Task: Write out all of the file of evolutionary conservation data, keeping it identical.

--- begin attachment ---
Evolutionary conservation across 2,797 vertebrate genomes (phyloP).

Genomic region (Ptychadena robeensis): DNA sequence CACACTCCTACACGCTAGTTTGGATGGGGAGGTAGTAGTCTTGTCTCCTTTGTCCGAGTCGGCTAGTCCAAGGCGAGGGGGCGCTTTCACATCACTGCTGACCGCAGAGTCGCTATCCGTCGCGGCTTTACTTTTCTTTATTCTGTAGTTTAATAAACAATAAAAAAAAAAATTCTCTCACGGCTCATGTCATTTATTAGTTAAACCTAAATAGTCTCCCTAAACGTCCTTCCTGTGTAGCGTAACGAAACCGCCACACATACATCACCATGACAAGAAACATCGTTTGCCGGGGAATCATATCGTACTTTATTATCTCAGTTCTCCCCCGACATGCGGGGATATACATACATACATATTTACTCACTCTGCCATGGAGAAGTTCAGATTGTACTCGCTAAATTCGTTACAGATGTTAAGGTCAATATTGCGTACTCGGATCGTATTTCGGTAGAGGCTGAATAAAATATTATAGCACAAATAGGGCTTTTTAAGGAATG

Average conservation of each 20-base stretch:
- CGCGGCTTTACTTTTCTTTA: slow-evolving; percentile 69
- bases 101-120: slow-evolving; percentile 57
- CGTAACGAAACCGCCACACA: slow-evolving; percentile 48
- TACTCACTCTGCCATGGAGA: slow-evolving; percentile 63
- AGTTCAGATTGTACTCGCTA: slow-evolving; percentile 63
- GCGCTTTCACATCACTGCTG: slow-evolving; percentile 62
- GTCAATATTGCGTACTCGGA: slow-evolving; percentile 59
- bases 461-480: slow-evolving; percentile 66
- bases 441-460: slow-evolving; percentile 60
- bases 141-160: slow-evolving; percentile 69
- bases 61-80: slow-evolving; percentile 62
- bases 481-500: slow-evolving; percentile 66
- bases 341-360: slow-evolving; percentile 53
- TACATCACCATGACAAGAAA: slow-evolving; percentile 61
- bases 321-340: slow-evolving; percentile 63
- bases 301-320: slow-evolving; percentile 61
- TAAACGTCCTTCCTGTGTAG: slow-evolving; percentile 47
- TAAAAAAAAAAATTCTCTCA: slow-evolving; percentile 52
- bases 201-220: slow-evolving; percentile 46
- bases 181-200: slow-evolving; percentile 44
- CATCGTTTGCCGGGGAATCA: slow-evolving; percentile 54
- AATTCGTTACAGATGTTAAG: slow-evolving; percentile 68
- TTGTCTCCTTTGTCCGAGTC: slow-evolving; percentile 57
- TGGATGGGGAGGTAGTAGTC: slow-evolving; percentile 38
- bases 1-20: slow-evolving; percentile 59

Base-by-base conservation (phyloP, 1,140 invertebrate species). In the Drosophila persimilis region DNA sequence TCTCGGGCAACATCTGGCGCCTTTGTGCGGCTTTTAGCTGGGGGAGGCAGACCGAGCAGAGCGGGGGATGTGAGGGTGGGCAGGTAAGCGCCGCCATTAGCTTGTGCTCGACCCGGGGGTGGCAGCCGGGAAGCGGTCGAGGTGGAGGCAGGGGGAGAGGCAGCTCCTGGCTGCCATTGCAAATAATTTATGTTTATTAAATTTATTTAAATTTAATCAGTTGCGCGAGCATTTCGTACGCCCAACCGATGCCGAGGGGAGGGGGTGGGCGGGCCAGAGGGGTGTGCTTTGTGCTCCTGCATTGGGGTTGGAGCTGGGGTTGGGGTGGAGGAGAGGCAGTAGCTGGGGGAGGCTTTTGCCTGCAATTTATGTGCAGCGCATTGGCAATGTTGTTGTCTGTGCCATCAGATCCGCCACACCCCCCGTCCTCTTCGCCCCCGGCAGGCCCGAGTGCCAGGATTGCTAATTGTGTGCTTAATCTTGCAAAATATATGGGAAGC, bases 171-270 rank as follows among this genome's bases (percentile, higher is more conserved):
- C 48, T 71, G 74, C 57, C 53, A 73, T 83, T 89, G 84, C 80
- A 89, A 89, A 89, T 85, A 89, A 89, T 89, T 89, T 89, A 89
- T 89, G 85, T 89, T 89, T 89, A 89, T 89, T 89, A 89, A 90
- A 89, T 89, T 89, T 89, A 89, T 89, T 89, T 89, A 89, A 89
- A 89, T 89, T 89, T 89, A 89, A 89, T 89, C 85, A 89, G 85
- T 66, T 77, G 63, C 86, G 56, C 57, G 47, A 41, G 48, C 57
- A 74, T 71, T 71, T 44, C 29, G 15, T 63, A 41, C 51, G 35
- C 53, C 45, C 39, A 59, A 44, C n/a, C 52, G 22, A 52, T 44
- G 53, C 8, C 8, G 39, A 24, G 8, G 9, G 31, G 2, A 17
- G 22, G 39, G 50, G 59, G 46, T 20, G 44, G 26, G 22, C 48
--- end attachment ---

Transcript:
Evolutionary conservation across 2,797 vertebrate genomes (phyloP).

Genomic region (Ptychadena robeensis): DNA sequence CACACTCCTACACGCTAGTTTGGATGGGGAGGTAGTAGTCTTGTCTCCTTTGTCCGAGTCGGCTAGTCCAAGGCGAGGGGGCGCTTTCACATCACTGCTGACCGCAGAGTCGCTATCCGTCGCGGCTTTACTTTTCTTTATTCTGTAGTTTAATAAACAATAAAAAAAAAAATTCTCTCACGGCTCATGTCATTTATTAGTTAAACCTAAATAGTCTCCCTAAACGTCCTTCCTGTGTAGCGTAACGAAACCGCCACACATACATCACCATGACAAGAAACATCGTTTGCCGGGGAATCATATCGTACTTTATTATCTCAGTTCTCCCCCGACATGCGGGGATATACATACATACATATTTACTCACTCTGCCATGGAGAAGTTCAGATTGTACTCGCTAAATTCGTTACAGATGTTAAGGTCAATATTGCGTACTCGGATCGTATTTCGGTAGAGGCTGAATAAAATATTATAGCACAAATAGGGCTTTTTAAGGAATG

Average conservation of each 20-base stretch:
- CGCGGCTTTACTTTTCTTTA: slow-evolving; percentile 69
- bases 101-120: slow-evolving; percentile 57
- CGTAACGAAACCGCCACACA: slow-evolving; percentile 48
- TACTCACTCTGCCATGGAGA: slow-evolving; percentile 63
- AGTTCAGATTGTACTCGCTA: slow-evolving; percentile 63
- GCGCTTTCACATCACTGCTG: slow-evolving; percentile 62
- GTCAATATTGCGTACTCGGA: slow-evolving; percentile 59
- bases 461-480: slow-evolving; percentile 66
- bases 441-460: slow-evolving; percentile 60
- bases 141-160: slow-evolving; percentile 69
- bases 61-80: slow-evolving; percentile 62
- bases 481-500: slow-evolving; percentile 66
- bases 341-360: slow-evolving; percentile 53
- TACATCACCATGACAAGAAA: slow-evolving; percentile 61
- bases 321-340: slow-evolving; percentile 63
- bases 301-320: slow-evolving; percentile 61
- TAAACGTCCTTCCTGTGTAG: slow-evolving; percentile 47
- TAAAAAAAAAAATTCTCTCA: slow-evolving; percentile 52
- bases 201-220: slow-evolving; percentile 46
- bases 181-200: slow-evolving; percentile 44
- CATCGTTTGCCGGGGAATCA: slow-evolving; percentile 54
- AATTCGTTACAGATGTTAAG: slow-evolving; percentile 68
- TTGTCTCCTTTGTCCGAGTC: slow-evolving; percentile 57
- TGGATGGGGAGGTAGTAGTC: slow-evolving; percentile 38
- bases 1-20: slow-evolving; percentile 59

Base-by-base conservation (phyloP, 1,140 invertebrate species). In the Drosophila persimilis region DNA sequence TCTCGGGCAACATCTGGCGCCTTTGTGCGGCTTTTAGCTGGGGGAGGCAGACCGAGCAGAGCGGGGGATGTGAGGGTGGGCAGGTAAGCGCCGCCATTAGCTTGTGCTCGACCCGGGGGTGGCAGCCGGGAAGCGGTCGAGGTGGAGGCAGGGGGAGAGGCAGCTCCTGGCTGCCATTGCAAATAATTTATGTTTATTAAATTTATTTAAATTTAATCAGTTGCGCGAGCATTTCGTACGCCCAACCGATGCCGAGGGGAGGGGGTGGGCGGGCCAGAGGGGTGTGCTTTGTGCTCCTGCATTGGGGTTGGAGCTGGGGTTGGGGTGGAGGAGAGGCAGTAGCTGGGGGAGGCTTTTGCCTGCAATTTATGTGCAGCGCATTGGCAATGTTGTTGTCTGTGCCATCAGATCCGCCACACCCCCCGTCCTCTTCGCCCCCGGCAGGCCCGAGTGCCAGGATTGCTAATTGTGTGCTTAATCTTGCAAAATATATGGGAAGC, bases 171-270 rank as follows among this genome's bases (percentile, higher is more conserved):
- C 48, T 71, G 74, C 57, C 53, A 73, T 83, T 89, G 84, C 80
- A 89, A 89, A 89, T 85, A 89, A 89, T 89, T 89, T 89, A 89
- T 89, G 85, T 89, T 89, T 89, A 89, T 89, T 89, A 89, A 90
- A 89, T 89, T 89, T 89, A 89, T 89, T 89, T 89, A 89, A 89
- A 89, T 89, T 89, T 89, A 89, A 89, T 89, C 85, A 89, G 85
- T 66, T 77, G 63, C 86, G 56, C 57, G 47, A 41, G 48, C 57
- A 74, T 71, T 71, T 44, C 29, G 15, T 63, A 41, C 51, G 35
- C 53, C 45, C 39, A 59, A 44, C n/a, C 52, G 22, A 52, T 44
- G 53, C 8, C 8, G 39, A 24, G 8, G 9, G 31, G 2, A 17
- G 22, G 39, G 50, G 59, G 46, T 20, G 44, G 26, G 22, C 48